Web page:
At the same time, the financial markets are reflecting the realization that the European Central Bank doesn’t appear willing to initiate a third long-term refinancing operation, or LTRO.
Flooding European banks with more than one trillion euros, the first two LTROs were credited with easing the crisis by ending the liquidity strains and lowering the chances of a bank collapse. They also freed banks up to buy more eurozone debt.
However, the rescue measures did nothing to solve the underlying structural imbalance of a lack of growth coupled with mounting debt levels.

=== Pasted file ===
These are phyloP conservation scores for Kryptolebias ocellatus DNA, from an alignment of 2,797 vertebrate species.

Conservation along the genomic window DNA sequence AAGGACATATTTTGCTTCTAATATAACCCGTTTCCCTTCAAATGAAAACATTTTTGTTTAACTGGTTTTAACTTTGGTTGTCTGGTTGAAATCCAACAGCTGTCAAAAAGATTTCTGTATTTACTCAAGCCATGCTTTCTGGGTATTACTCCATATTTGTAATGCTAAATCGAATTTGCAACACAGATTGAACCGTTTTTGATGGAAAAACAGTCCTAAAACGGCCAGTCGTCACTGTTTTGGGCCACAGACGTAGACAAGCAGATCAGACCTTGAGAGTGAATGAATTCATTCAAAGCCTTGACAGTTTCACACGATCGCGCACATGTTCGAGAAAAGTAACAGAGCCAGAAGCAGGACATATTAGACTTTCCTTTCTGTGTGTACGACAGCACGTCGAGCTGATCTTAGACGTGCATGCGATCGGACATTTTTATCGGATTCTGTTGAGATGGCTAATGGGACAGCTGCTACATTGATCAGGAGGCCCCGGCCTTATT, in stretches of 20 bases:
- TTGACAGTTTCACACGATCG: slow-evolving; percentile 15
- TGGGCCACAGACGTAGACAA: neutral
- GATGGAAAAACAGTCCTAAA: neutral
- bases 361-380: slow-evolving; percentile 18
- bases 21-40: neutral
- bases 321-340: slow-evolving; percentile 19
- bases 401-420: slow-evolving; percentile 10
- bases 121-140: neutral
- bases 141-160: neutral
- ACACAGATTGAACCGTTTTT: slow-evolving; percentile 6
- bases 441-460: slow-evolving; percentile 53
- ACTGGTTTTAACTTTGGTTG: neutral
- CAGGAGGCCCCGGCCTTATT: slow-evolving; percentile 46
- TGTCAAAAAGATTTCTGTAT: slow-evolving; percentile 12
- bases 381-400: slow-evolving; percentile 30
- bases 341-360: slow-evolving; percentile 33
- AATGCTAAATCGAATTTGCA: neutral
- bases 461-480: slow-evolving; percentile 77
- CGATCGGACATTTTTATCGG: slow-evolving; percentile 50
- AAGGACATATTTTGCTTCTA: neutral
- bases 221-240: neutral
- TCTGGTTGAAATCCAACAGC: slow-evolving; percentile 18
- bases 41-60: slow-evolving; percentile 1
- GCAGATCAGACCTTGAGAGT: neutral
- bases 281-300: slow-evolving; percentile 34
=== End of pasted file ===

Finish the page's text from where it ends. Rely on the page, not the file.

“The LTRO was a life saver that was thrown to drowning economies. It kept them afloat, but didn’t get them out of the water,” said Jack Goldstone, a senior fellow at George Mason University. “In a sense, we’re back to where we were a year ago.”
Even though Spain sold a larger-than-expected $4.18 billion of bonds on Tuesday, it was forced to nearly double its yields to entice investors. The average yield on 12-month debt surged to 2.623% from 1.418% on March 20.
In a sign of how Spain has claimed the spotlight, relief over the bond sale sent global markets rallying, helping to push the S&P 500 more than 1.5% higher on Tuesday.
Greek Like Me?
While the comparisons with Greece are obvious, there are a number of important differences in the case of Spain.
For example, unlike in Greece, Spain’s debt mess is primarily (for now) a private sector issue as its public debt levels are lower than many of its peers.